One of the greatest keys to success in modern business is focus. Let's think about it for a bit.
First, notice that the word is primarily a verb. Focus. Even the noun form is an action word. Focus is something you have precisely when it’s something you do. And I think there are three basic imperatives involved with attaining and keeping great focus.
1. Ignore Distractions. Ask What Matters.
There’s an old saying that the two most common things in the universe are hydrogen and stupidity. That could be true. And if there’s a third, it just may be distraction.
We’re always surrounded by distractions – news, gossip, emails, texts, phone messages, the never ending streams of social media, the various forms of old fashioned media, and people stopping by to shoot the breeze or tell us about their problems. The buzz of distraction is incessant. And it’s all around us. We have to learn to block it out and ignore it.
We need to question things. What’s relevant to our concerns, and what’s off target, even if just slightly? What can advance us along our path, and what would just detain us and hold us back? We can draw this crucial distinction only if we have clear targets, clear goals around which to structure our focus, and guidelines for properly getting there. Those organizing aims, ideas, and principles then become the test for anything that enters our consciousness: Will this thing or idea or opportunity or conversation help us properly to attain our goals, or not? Is it useful, or not? Will it keep us on the road, or detour us off course?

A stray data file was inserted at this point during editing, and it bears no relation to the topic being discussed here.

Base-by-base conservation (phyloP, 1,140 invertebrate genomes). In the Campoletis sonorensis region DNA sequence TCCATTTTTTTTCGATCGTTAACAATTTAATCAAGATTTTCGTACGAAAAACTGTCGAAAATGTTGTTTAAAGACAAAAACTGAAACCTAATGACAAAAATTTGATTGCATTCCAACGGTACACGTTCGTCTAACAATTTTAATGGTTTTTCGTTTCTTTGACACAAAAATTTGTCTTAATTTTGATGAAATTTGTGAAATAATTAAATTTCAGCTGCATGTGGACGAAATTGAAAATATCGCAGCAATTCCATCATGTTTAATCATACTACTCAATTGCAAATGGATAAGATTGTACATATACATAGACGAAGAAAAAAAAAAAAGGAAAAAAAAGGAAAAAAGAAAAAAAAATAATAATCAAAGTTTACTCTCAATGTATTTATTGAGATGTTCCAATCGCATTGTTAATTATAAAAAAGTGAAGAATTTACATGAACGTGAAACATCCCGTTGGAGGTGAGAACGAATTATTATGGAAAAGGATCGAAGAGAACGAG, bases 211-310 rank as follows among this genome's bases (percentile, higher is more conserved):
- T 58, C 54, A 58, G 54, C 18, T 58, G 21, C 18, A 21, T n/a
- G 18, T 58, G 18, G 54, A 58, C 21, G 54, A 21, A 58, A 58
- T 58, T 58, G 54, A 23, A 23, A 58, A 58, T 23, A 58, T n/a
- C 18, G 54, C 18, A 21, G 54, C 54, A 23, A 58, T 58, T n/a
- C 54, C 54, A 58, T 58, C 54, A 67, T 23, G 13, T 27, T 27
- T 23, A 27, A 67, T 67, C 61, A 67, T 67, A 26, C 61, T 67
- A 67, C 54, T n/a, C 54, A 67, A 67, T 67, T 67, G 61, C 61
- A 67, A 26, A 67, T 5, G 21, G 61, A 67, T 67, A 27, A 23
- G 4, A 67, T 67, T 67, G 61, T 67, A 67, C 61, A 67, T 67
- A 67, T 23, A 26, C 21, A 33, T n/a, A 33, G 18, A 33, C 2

2. Select. Eliminate.
Apple founder and CEO Steve Jobs would often say, “Deciding what not to do is as important as deciding what to do.” He would then usually explain that, “Good things have to be set aside so that we can do really, really great things.”
To select is to eliminate. We all have limited time and energy. Choice allows us to cut through the thicket of what’s possible and carve out a path we can follow. The famously groundbreaking modern painter Piet Mondrian claimed that the most difficult brush stroke in any painting is the very first one. Prior to that, the blank canvas presents to the artist infinitely many possibilities. The first stroke begins a process of elimination. To choose is to exclude. When we do this, we can’t also do that.
Without elimination, there is no selection. You may think you’ve made a new choice, and set a new goal, but if that hasn’t resulted in the exclusion of other contrary behaviors, you really don’t have a new goal at all. “No” is just as important than “Yes,” and must be much more frequent.
3. Use the Perspective of Purpose.
How then can you be properly selective? You can use the perspective of purpose.
I’ve suggested that clear goals help us to identify and eliminate distractions that would get in the way of our progress. But how do we set the right goals in the first place? By having a solid sense of purpose and mission for what we’re doing. Why do we exist as a company or department or institution? What’s our purpose? Why am I doing what I'm doing? Those should be questions that everyone can ask and answer, in their own context. A strong sense of purpose brings with it both a motivation to focus and a power to do so well.
Aristotle understood long ago that we humans are essentially purposeful beings. When we have a purpose we can believe in, then it will by nature guide our behavior in a way that external forces can never threaten or replicate. Buying in to a purpose is just setting your heart and mind in a particular direction, and on a specific road, and one that inherently involves the strength of focus.
I think we can say even more. Focus is destiny. What we focus on determines what we become and accomplish. Vagueness is the enemy of excellence. Focus is its engine.